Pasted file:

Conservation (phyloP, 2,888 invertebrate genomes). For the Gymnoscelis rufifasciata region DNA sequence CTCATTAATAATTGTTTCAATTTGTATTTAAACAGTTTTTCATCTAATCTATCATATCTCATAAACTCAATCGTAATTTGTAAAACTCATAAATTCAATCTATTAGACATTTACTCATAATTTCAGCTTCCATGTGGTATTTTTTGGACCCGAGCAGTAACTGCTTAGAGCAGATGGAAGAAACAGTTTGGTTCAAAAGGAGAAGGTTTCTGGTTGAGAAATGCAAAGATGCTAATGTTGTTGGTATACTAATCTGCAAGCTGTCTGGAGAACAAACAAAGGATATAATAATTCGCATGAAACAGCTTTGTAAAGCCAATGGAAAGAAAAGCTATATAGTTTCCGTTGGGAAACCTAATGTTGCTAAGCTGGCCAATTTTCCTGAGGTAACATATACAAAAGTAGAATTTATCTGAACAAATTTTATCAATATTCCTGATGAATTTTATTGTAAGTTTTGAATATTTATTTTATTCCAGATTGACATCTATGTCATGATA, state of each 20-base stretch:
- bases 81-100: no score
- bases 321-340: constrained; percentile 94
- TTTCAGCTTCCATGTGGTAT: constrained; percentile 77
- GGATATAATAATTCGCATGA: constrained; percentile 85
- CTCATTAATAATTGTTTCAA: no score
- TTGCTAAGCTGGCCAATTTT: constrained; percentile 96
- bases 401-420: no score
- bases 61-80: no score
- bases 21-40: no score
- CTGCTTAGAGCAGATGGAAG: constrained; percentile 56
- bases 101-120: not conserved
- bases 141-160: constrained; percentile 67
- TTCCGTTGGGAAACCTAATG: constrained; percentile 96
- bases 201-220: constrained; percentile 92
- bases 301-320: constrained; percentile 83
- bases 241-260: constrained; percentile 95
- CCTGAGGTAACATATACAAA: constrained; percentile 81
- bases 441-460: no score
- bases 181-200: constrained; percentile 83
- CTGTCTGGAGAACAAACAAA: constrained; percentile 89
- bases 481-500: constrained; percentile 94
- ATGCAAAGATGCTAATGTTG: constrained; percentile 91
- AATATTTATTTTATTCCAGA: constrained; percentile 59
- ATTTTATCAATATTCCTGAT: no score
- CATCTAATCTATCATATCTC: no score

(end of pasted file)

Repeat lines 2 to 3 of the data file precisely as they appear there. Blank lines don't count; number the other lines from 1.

- bases 81-100: no score
- bases 321-340: constrained; percentile 94